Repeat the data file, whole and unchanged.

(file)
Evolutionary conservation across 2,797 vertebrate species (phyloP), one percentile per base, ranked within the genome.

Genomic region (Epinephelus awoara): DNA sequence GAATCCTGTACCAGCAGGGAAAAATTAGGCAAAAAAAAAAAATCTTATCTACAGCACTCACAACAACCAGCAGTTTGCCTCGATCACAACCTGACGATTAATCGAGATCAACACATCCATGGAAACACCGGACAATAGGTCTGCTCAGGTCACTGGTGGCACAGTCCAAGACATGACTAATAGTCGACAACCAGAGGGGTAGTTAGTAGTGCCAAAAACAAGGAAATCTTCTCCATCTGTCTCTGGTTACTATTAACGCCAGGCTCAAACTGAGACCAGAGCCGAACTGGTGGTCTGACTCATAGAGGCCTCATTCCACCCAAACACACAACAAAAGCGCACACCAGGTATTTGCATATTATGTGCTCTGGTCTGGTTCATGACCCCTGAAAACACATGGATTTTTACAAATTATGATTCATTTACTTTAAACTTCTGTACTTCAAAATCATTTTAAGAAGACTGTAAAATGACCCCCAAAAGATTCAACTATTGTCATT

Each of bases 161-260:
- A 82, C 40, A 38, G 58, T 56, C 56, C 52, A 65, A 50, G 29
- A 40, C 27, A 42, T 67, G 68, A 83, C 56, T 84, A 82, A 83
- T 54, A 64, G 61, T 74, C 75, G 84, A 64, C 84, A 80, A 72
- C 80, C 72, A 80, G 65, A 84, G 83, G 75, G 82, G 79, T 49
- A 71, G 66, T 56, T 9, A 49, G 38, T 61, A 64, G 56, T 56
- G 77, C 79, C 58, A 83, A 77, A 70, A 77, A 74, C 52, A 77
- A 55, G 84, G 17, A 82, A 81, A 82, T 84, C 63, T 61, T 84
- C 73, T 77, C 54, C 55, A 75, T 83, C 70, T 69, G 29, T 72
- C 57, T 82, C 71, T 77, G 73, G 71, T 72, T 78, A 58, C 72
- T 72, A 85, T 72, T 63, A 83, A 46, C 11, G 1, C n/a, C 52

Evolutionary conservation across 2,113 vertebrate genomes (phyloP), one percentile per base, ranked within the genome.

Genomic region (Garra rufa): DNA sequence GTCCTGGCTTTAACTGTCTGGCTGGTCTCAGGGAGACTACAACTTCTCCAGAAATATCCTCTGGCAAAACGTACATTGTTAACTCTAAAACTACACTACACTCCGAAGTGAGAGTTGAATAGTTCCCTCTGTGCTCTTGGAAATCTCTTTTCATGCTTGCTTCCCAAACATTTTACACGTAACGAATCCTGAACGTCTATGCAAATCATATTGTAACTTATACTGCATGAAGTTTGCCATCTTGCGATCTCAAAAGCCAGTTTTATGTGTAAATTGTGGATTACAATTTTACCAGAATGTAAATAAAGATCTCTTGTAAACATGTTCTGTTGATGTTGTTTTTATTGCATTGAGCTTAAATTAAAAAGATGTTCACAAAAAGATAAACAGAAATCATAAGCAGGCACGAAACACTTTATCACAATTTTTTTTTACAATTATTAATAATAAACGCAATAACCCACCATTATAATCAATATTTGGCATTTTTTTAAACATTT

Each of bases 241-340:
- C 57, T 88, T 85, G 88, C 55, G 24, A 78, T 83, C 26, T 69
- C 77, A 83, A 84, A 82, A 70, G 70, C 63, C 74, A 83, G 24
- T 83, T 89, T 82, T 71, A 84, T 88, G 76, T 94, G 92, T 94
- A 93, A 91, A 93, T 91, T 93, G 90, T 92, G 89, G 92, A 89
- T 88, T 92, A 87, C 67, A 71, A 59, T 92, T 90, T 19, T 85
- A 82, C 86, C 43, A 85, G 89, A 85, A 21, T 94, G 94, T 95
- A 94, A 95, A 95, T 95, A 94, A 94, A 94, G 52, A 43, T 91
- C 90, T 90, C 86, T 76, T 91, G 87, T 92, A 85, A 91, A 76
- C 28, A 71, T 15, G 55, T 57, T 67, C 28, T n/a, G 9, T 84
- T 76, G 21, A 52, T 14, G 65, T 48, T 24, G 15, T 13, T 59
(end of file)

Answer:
Evolutionary conservation across 2,797 vertebrate species (phyloP), one percentile per base, ranked within the genome.

Genomic region (Epinephelus awoara): DNA sequence GAATCCTGTACCAGCAGGGAAAAATTAGGCAAAAAAAAAAAATCTTATCTACAGCACTCACAACAACCAGCAGTTTGCCTCGATCACAACCTGACGATTAATCGAGATCAACACATCCATGGAAACACCGGACAATAGGTCTGCTCAGGTCACTGGTGGCACAGTCCAAGACATGACTAATAGTCGACAACCAGAGGGGTAGTTAGTAGTGCCAAAAACAAGGAAATCTTCTCCATCTGTCTCTGGTTACTATTAACGCCAGGCTCAAACTGAGACCAGAGCCGAACTGGTGGTCTGACTCATAGAGGCCTCATTCCACCCAAACACACAACAAAAGCGCACACCAGGTATTTGCATATTATGTGCTCTGGTCTGGTTCATGACCCCTGAAAACACATGGATTTTTACAAATTATGATTCATTTACTTTAAACTTCTGTACTTCAAAATCATTTTAAGAAGACTGTAAAATGACCCCCAAAAGATTCAACTATTGTCATT

Each of bases 161-260:
- A 82, C 40, A 38, G 58, T 56, C 56, C 52, A 65, A 50, G 29
- A 40, C 27, A 42, T 67, G 68, A 83, C 56, T 84, A 82, A 83
- T 54, A 64, G 61, T 74, C 75, G 84, A 64, C 84, A 80, A 72
- C 80, C 72, A 80, G 65, A 84, G 83, G 75, G 82, G 79, T 49
- A 71, G 66, T 56, T 9, A 49, G 38, T 61, A 64, G 56, T 56
- G 77, C 79, C 58, A 83, A 77, A 70, A 77, A 74, C 52, A 77
- A 55, G 84, G 17, A 82, A 81, A 82, T 84, C 63, T 61, T 84
- C 73, T 77, C 54, C 55, A 75, T 83, C 70, T 69, G 29, T 72
- C 57, T 82, C 71, T 77, G 73, G 71, T 72, T 78, A 58, C 72
- T 72, A 85, T 72, T 63, A 83, A 46, C 11, G 1, C n/a, C 52

Evolutionary conservation across 2,113 vertebrate genomes (phyloP), one percentile per base, ranked within the genome.

Genomic region (Garra rufa): DNA sequence GTCCTGGCTTTAACTGTCTGGCTGGTCTCAGGGAGACTACAACTTCTCCAGAAATATCCTCTGGCAAAACGTACATTGTTAACTCTAAAACTACACTACACTCCGAAGTGAGAGTTGAATAGTTCCCTCTGTGCTCTTGGAAATCTCTTTTCATGCTTGCTTCCCAAACATTTTACACGTAACGAATCCTGAACGTCTATGCAAATCATATTGTAACTTATACTGCATGAAGTTTGCCATCTTGCGATCTCAAAAGCCAGTTTTATGTGTAAATTGTGGATTACAATTTTACCAGAATGTAAATAAAGATCTCTTGTAAACATGTTCTGTTGATGTTGTTTTTATTGCATTGAGCTTAAATTAAAAAGATGTTCACAAAAAGATAAACAGAAATCATAAGCAGGCACGAAACACTTTATCACAATTTTTTTTTACAATTATTAATAATAAACGCAATAACCCACCATTATAATCAATATTTGGCATTTTTTTAAACATTT

Each of bases 241-340:
- C 57, T 88, T 85, G 88, C 55, G 24, A 78, T 83, C 26, T 69
- C 77, A 83, A 84, A 82, A 70, G 70, C 63, C 74, A 83, G 24
- T 83, T 89, T 82, T 71, A 84, T 88, G 76, T 94, G 92, T 94
- A 93, A 91, A 93, T 91, T 93, G 90, T 92, G 89, G 92, A 89
- T 88, T 92, A 87, C 67, A 71, A 59, T 92, T 90, T 19, T 85
- A 82, C 86, C 43, A 85, G 89, A 85, A 21, T 94, G 94, T 95
- A 94, A 95, A 95, T 95, A 94, A 94, A 94, G 52, A 43, T 91
- C 90, T 90, C 86, T 76, T 91, G 87, T 92, A 85, A 91, A 76
- C 28, A 71, T 15, G 55, T 57, T 67, C 28, T n/a, G 9, T 84
- T 76, G 21, A 52, T 14, G 65, T 48, T 24, G 15, T 13, T 59